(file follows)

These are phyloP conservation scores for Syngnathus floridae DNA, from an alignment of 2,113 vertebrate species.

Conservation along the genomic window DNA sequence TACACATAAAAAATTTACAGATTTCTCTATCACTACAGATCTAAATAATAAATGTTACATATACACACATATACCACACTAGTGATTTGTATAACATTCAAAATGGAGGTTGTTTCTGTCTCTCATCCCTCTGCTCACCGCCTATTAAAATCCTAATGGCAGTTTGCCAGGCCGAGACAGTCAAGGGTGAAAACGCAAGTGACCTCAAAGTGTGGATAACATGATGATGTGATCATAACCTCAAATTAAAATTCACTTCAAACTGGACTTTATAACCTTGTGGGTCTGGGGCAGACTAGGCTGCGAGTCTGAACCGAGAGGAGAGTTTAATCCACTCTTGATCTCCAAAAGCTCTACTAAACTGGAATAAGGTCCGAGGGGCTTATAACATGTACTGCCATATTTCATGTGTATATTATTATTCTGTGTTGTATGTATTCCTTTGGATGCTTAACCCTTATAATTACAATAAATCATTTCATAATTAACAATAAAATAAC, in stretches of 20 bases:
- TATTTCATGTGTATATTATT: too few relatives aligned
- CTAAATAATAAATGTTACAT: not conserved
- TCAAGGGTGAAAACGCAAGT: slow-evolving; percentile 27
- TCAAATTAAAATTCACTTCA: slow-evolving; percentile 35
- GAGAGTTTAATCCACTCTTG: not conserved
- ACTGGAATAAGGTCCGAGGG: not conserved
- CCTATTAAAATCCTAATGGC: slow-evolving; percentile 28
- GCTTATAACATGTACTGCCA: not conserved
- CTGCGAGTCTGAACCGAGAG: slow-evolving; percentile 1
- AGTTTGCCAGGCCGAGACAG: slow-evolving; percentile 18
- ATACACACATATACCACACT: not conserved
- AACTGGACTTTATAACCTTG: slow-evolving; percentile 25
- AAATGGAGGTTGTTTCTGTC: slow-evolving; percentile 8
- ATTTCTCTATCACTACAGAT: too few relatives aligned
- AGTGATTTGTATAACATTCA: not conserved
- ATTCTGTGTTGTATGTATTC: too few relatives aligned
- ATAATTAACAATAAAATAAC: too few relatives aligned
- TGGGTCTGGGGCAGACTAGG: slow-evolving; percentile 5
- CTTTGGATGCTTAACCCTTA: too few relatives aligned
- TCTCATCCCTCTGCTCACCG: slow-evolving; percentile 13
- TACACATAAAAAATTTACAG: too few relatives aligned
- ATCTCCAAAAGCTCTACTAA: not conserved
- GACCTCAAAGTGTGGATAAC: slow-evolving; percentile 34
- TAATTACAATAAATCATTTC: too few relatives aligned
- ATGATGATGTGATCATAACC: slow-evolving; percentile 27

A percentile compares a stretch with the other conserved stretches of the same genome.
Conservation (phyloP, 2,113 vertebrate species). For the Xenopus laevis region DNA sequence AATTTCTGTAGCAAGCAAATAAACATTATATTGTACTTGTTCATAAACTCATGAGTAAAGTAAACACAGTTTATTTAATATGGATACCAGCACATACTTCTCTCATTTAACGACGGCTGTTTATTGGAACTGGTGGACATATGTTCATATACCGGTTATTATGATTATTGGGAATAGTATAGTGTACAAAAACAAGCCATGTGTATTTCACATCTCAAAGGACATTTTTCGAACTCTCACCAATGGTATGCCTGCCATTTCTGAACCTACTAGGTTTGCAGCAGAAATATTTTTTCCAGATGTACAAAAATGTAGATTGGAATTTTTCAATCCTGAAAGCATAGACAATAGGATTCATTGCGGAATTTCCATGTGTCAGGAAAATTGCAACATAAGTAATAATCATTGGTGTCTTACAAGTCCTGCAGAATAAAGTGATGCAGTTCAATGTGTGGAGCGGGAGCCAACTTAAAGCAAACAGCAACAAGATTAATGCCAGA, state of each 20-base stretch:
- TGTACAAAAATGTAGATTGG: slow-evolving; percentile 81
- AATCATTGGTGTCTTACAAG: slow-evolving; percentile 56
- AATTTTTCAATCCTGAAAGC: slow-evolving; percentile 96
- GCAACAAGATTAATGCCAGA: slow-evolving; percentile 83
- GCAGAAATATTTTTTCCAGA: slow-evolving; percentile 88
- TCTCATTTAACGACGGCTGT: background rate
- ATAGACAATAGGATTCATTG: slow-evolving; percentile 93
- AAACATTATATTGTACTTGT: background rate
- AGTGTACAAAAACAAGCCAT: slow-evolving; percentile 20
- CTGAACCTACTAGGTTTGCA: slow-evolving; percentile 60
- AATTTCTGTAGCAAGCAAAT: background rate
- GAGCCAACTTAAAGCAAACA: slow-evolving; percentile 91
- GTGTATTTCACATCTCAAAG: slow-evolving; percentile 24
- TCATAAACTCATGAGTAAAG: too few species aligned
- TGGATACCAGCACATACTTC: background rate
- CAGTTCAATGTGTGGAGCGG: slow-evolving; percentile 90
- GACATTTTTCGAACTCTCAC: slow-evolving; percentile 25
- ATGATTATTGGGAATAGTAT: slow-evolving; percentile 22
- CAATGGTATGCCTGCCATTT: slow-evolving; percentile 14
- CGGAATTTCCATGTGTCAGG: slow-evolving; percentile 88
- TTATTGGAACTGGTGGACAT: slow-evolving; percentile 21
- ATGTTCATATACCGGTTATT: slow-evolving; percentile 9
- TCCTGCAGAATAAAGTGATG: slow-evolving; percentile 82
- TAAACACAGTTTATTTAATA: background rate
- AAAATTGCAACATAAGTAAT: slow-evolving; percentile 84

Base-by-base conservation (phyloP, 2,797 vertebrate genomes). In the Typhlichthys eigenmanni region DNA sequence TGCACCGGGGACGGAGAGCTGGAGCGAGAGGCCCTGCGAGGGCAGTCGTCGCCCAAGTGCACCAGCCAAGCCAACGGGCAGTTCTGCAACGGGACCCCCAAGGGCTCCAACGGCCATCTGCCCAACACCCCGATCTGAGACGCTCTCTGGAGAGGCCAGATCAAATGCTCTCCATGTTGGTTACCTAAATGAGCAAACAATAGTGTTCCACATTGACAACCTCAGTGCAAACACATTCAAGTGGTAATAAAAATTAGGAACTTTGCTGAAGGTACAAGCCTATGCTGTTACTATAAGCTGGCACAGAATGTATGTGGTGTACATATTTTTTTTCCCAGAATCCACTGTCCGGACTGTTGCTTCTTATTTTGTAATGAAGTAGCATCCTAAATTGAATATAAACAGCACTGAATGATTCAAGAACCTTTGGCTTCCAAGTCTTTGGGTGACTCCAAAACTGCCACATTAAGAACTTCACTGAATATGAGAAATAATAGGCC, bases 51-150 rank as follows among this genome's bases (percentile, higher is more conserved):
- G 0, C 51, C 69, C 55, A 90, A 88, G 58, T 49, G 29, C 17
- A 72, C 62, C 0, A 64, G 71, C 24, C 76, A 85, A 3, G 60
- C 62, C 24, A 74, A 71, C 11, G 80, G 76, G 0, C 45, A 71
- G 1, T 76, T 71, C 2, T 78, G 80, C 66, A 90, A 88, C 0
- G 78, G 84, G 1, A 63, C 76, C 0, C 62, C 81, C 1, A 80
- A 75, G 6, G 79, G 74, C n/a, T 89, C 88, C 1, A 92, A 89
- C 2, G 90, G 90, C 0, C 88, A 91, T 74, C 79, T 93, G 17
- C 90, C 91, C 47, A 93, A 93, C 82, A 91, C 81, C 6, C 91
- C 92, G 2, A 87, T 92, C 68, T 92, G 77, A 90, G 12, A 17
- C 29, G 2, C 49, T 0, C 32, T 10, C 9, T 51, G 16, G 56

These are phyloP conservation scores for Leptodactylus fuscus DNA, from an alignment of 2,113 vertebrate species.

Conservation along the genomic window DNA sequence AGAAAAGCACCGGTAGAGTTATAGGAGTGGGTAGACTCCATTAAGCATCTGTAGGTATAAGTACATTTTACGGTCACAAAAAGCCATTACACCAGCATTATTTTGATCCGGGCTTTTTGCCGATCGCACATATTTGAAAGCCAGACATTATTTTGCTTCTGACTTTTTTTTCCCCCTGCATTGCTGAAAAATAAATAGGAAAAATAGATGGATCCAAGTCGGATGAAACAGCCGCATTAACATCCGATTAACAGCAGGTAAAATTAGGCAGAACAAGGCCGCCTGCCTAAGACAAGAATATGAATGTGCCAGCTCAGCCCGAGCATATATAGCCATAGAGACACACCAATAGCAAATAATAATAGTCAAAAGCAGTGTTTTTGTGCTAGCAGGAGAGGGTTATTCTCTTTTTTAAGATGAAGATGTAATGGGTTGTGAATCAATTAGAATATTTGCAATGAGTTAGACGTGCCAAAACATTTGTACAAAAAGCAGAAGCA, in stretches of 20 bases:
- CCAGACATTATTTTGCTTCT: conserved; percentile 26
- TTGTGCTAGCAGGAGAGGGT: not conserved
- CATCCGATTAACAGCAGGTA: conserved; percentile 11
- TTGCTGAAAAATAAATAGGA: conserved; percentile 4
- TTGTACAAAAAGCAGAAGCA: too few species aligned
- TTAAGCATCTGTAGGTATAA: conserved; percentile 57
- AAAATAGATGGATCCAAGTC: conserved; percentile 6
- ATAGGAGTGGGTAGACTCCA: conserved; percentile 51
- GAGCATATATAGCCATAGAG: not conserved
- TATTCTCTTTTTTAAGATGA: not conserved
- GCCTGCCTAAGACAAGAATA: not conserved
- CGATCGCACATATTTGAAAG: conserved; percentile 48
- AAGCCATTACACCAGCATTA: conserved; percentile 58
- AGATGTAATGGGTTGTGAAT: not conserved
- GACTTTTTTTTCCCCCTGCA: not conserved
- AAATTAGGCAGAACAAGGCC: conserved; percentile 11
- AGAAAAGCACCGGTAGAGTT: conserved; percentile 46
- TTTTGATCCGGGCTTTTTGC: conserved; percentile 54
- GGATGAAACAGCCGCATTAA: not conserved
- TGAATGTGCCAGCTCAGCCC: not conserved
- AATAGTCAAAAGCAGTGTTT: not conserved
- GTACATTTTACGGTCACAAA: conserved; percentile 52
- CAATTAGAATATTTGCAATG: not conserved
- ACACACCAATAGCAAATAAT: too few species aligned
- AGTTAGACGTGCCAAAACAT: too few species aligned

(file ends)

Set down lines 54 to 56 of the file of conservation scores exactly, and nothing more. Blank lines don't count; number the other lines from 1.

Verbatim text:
- AAAATTGCAACATAAGTAAT: slow-evolving; percentile 84

Base-by-base conservation (phyloP, 2,797 vertebrate genomes). In the Typhlichthys eigenmanni region DNA sequence TGCACCGGGGACGGAGAGCTGGAGCGAGAGGCCCTGCGAGGGCAGTCGTCGCCCAAGTGCACCAGCCAAGCCAACGGGCAGTTCTGCAACGGGACCCCCAAGGGCTCCAACGGCCATCTGCCCAACACCCCGATCTGAGACGCTCTCTGGAGAGGCCAGATCAAATGCTCTCCATGTTGGTTACCTAAATGAGCAAACAATAGTGTTCCACATTGACAACCTCAGTGCAAACACATTCAAGTGGTAATAAAAATTAGGAACTTTGCTGAAGGTACAAGCCTATGCTGTTACTATAAGCTGGCACAGAATGTATGTGGTGTACATATTTTTTTTCCCAGAATCCACTGTCCGGACTGTTGCTTCTTATTTTGTAATGAAGTAGCATCCTAAATTGAATATAAACAGCACTGAATGATTCAAGAACCTTTGGCTTCCAAGTCTTTGGGTGACTCCAAAACTGCCACATTAAGAACTTCACTGAATATGAGAAATAATAGGCC, bases 51-150 rank as follows among this genome's bases (percentile, higher is more conserved):
- G 0, C 51, C 69, C 55, A 90, A 88, G 58, T 49, G 29, C 17